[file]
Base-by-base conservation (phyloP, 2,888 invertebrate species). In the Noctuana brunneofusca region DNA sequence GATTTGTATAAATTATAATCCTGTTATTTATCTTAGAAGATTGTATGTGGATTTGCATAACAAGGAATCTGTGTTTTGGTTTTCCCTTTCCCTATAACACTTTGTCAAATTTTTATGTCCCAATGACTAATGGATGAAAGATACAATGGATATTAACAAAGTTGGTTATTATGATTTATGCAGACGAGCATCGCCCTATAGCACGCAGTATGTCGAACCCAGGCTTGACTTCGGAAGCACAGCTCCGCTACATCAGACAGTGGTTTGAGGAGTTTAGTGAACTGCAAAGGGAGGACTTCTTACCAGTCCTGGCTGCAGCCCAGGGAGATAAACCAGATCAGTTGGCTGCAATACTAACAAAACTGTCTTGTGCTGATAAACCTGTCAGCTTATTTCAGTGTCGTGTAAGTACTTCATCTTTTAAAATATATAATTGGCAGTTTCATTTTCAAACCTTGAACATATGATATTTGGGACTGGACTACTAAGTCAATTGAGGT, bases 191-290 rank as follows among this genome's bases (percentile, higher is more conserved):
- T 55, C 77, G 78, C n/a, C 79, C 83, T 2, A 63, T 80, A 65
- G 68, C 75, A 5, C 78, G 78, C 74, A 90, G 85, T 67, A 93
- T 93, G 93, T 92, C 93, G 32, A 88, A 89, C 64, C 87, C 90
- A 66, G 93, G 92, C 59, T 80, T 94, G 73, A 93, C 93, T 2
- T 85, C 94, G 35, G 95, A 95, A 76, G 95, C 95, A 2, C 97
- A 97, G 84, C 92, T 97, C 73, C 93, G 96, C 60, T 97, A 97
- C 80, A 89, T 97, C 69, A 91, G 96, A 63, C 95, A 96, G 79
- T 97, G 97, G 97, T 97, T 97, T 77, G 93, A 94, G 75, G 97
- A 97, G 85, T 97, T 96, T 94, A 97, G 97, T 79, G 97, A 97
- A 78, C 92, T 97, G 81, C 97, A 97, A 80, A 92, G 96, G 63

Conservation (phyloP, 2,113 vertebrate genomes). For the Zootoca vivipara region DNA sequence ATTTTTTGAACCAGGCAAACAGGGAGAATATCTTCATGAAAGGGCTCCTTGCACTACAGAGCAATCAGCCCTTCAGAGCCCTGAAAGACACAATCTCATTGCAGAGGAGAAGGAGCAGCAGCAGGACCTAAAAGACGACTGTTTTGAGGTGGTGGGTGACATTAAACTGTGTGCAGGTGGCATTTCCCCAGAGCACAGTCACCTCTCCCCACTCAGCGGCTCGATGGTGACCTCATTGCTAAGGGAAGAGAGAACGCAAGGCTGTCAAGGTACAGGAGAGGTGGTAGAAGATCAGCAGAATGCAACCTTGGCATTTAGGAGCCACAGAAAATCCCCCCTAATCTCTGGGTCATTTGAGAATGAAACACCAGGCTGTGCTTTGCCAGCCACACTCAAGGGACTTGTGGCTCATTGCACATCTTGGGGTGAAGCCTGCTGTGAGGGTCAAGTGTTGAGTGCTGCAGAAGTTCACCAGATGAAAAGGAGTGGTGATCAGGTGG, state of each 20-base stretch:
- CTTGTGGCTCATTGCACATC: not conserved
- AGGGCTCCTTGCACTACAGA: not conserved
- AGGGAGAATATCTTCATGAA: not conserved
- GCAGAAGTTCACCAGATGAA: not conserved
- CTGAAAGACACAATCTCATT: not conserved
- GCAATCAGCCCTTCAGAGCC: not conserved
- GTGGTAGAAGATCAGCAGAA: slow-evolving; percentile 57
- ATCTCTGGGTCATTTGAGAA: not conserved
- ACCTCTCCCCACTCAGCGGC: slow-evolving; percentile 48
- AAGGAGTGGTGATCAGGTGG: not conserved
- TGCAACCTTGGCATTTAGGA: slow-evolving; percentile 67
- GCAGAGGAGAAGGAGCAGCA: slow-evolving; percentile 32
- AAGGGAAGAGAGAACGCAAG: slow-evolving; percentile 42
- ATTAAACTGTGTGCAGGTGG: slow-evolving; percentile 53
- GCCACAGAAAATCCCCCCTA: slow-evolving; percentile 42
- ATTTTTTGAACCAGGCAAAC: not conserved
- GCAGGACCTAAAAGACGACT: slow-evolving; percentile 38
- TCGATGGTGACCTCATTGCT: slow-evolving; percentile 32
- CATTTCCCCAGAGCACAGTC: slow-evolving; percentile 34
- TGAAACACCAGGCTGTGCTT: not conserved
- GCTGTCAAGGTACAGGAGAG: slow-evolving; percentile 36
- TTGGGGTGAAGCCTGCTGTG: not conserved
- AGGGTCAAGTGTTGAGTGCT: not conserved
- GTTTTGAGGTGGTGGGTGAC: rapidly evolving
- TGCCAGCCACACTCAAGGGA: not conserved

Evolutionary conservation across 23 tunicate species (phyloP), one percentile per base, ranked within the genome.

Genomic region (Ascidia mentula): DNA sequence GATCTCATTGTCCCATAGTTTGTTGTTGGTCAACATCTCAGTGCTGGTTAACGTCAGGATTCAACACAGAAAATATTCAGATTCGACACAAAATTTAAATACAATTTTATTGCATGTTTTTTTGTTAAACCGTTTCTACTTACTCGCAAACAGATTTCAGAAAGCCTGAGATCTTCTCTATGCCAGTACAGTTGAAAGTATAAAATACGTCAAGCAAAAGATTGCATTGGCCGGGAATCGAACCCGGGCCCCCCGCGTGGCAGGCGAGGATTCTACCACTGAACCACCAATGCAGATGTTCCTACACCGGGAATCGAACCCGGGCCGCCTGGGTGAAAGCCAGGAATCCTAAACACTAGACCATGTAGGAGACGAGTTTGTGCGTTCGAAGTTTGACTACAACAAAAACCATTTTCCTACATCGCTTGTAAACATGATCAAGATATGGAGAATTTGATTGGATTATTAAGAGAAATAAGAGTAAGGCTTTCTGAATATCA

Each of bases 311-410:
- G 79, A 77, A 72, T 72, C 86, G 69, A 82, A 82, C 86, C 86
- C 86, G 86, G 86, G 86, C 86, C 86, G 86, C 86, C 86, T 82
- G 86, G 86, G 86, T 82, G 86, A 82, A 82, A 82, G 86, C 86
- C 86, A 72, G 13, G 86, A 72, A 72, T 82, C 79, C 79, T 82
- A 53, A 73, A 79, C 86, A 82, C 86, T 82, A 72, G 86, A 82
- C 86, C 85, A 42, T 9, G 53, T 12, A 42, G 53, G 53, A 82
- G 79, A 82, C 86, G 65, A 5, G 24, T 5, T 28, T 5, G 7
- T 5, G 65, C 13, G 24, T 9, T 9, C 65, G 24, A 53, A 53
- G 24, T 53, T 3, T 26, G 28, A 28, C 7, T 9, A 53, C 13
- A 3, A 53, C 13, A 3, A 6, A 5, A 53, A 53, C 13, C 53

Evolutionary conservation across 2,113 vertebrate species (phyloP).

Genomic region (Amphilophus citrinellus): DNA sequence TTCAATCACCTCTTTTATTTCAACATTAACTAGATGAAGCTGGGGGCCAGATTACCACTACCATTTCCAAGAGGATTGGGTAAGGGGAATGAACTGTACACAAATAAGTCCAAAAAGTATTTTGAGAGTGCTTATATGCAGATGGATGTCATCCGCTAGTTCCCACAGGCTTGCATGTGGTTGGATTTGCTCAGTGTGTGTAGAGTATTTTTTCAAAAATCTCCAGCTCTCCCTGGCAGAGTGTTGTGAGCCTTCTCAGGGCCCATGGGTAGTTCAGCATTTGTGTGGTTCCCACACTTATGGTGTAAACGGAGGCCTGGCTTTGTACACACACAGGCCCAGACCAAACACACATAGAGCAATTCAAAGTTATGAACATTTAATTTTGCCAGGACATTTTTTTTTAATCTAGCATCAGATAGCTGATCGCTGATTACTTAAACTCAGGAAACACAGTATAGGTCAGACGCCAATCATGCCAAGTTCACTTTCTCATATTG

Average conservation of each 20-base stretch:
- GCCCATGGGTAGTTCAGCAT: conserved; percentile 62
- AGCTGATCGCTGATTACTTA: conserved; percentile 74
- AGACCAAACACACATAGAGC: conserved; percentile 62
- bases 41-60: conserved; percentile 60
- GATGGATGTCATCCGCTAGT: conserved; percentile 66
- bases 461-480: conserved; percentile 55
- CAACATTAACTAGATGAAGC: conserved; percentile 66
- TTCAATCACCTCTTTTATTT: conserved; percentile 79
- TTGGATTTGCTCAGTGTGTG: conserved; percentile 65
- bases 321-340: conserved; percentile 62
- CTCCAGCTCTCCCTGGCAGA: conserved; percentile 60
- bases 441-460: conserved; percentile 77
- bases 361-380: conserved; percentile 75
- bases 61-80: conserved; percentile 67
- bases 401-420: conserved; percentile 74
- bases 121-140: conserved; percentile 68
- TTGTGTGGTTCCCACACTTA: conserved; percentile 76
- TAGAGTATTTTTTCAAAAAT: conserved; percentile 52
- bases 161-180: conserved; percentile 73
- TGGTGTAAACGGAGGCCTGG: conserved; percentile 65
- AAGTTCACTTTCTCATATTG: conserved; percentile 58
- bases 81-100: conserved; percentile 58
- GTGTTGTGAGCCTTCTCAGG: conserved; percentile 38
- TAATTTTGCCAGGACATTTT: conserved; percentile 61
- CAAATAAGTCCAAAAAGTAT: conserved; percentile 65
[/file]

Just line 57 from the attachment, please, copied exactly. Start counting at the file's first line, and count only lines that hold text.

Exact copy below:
- bases 41-60: conserved; percentile 60